Growing out-of-pocket costs in Medicare Part D are a heavy burden for many older Americans.
132 Patient, Disability & Provider Organizations Urge Congress to Enact Meaningful Reforms to Improve Prescription Drug Affordability for Older Adults in Medicare Part D
Published September 9, 2021
WASHINGTON, September 9, 2021 – Today, the Alliance for Aging Research (“Alliance”) and 131 other organizations representing older Americans, patients, family caregivers, people with disabilities, diverse communities, and healthcare providers delivered a letter to key House and Senate committee leaders calling for meaningful reforms to address the heavy burden of out-of-pocket costs for Medicare Part D beneficiaries. The letter urges leaders of the Senate Committee on Finance, House Committee on Energy and Commerce, House Committee on Ways and Means, and House Committee on Education and Labor to deliver concrete reforms to improve affordability for Medicare Part D beneficiaries in the budget reconciliation process.
In the letter, these groups share three specific recommendations to help the most vulnerable Medicare Part D patients better afford their medications:
- Create an Annual Cap on Medicare Part D Prescription Drug Out-of-Pocket (OOP) Costs. Instituting a monthly OOP cap or coalescing around a proposed annual cap of $2,400 or lower would provide meaningful relief for older adults and people with disabilities in Medicare Part D.
- Pair an Annual Out-of-Pocket Cost Cap in Medicare Part D with a Cost “Smoothing” Mechanism for Older Adults. A well-designed “smoothing” mechanism would give beneficiaries the option to evenly spread OOP costs over a plan year, thereby avoiding large lump sum expenses.
- Determine if a Maximum Copay Payment Model Would Benefit Patients Across Conditions. The Part D Senior Savings Model currently allows patients with diabetes enrolled in participating Medicare Part D plans to access insulin for just $35 per monthly prescription.
The letter states, “The current OOP burden faced by beneficiaries impedes patient access to prescribed medications. These costs are especially acute when deductibles and benefits reset at the beginning of each year. A growing body of evidence shows increases in patient OOP costs lead to lower drug adherence, higher mortality, and increased overall healthcare costs.”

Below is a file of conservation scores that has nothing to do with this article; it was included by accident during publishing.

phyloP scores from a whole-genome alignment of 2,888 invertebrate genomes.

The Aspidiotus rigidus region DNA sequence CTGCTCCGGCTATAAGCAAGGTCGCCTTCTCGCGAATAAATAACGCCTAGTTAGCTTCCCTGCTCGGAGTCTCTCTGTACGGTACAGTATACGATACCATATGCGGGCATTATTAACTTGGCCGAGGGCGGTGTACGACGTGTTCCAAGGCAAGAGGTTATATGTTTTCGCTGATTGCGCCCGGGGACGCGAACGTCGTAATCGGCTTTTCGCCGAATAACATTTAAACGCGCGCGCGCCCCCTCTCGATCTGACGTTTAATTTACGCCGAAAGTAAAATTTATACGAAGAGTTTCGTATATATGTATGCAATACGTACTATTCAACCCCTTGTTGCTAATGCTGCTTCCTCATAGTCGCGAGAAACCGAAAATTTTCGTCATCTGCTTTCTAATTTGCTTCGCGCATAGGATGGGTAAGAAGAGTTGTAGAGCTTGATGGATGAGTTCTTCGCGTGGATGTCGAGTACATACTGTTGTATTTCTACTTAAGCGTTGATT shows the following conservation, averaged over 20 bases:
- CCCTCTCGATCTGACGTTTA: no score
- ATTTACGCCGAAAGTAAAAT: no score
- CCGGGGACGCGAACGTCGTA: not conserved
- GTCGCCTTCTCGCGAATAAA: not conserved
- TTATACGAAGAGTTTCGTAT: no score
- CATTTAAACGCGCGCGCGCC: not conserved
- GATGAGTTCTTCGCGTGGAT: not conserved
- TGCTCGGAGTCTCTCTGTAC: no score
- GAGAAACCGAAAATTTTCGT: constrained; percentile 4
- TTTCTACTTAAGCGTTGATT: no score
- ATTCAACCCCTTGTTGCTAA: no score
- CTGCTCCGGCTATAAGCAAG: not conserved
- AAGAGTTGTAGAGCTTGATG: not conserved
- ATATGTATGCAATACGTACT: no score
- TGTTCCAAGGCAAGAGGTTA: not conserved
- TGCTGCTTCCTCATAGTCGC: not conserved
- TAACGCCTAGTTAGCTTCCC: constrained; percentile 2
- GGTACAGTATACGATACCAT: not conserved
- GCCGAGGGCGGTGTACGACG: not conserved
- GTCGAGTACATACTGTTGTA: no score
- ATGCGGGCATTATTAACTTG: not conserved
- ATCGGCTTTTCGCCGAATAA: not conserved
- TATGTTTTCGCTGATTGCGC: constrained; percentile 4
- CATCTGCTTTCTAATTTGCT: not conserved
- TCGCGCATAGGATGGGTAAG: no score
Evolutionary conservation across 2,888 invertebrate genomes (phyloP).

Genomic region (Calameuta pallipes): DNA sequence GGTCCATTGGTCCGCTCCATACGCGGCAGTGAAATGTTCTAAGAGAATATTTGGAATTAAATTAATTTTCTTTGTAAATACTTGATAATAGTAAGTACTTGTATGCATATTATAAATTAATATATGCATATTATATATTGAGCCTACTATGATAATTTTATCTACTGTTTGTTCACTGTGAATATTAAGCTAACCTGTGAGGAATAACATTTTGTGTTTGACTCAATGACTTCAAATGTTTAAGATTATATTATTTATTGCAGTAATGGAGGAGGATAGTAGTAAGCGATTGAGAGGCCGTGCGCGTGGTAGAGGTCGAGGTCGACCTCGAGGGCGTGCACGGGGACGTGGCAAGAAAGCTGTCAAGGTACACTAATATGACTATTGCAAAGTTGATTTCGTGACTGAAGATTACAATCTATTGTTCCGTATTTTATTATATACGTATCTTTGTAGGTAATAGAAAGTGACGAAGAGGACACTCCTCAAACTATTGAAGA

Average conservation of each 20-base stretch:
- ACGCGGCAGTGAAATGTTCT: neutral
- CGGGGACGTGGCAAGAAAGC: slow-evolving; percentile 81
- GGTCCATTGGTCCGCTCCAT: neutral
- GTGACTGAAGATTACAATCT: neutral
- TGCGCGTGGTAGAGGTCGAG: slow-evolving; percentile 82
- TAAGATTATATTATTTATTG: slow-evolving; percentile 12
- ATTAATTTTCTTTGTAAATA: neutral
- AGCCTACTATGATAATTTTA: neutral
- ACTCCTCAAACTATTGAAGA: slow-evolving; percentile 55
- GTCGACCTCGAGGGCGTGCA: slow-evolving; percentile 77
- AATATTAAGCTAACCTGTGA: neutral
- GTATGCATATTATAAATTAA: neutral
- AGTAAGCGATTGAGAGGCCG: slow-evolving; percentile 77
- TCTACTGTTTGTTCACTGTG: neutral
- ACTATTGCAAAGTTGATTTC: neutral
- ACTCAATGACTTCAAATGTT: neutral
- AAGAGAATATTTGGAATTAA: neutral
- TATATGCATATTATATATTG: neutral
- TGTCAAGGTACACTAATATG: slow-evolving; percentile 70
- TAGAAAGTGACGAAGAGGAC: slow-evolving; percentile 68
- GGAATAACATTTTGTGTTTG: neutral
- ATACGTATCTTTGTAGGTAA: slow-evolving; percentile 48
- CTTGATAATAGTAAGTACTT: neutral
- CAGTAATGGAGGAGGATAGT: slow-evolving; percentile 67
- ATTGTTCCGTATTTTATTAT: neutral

Additionally, the groups call on Congress to reject drug proposals that use the Quality Adjusted Life Years (QALY) methodology or similar “average metrics” drug value assessment frameworks that could limit treatment access and discriminate against certain populations, including older Americans and those with a disability. The letter states, “As Medicare is the primary source of health insurance for older adults and people with disabilities, utilizing QALYs or similar metrics in pricing would be particularly harmful to the very groups the program is intended to serve.”
“Patients should never have to choose between their health and paying for other basic costs of living,” said Michael Ward, Vice President of Public Policy of the Alliance. “Upcoming Congressional legislation must improve the lives of as many Medicare beneficiaries as possible to provide a long-term fix for these problems, and Congress must do so without introducing harmful methodologies that would disadvantage older adults and people with disabilities.”
The sign-on letter was delivered to Senate Committee on Finance Chairman Ron Wyden and Ranking Member Mike Crapo, House Committee on Energy and Commerce Chairman Frank Pallone and Ranking Member Cathy McMorris Rodgers, House Committee on Ways and Means Chairman Richard Neal and Ranking Member Kevin Brady, and House Committee on Education and Labor Chairman Bobby Scott and Ranking Member Virginia Foxx.
The Alliance is the convener of Project Lower Out-of-Pocket (Project LOOP), an ad hoc collective of patients and organizations committed to addressing prescription drug affordability challenges in Medicare.
About the Alliance for Aging Research
The Alliance for Aging Research is the leading nonprofit organization dedicated to accelerating the pace of scientific discoveries and their application to vastly improve the universal human experience of aging and health. The Alliance believes advances in research help people live longer, happier, more productive lives and reduce healthcare costs over the long term. For more than 30 years, the Alliance has guided efforts to substantially increase funding and focus for aging at the National Institutes of Health and Food and Drug Administration; built influential coalitions to guide groundbreaking regulatory improvements for age-related diseases; and created award-winning, high-impact educational materials to improve the health and well-being of older adults and their family caregivers. For more information, visit www.agingresearch.org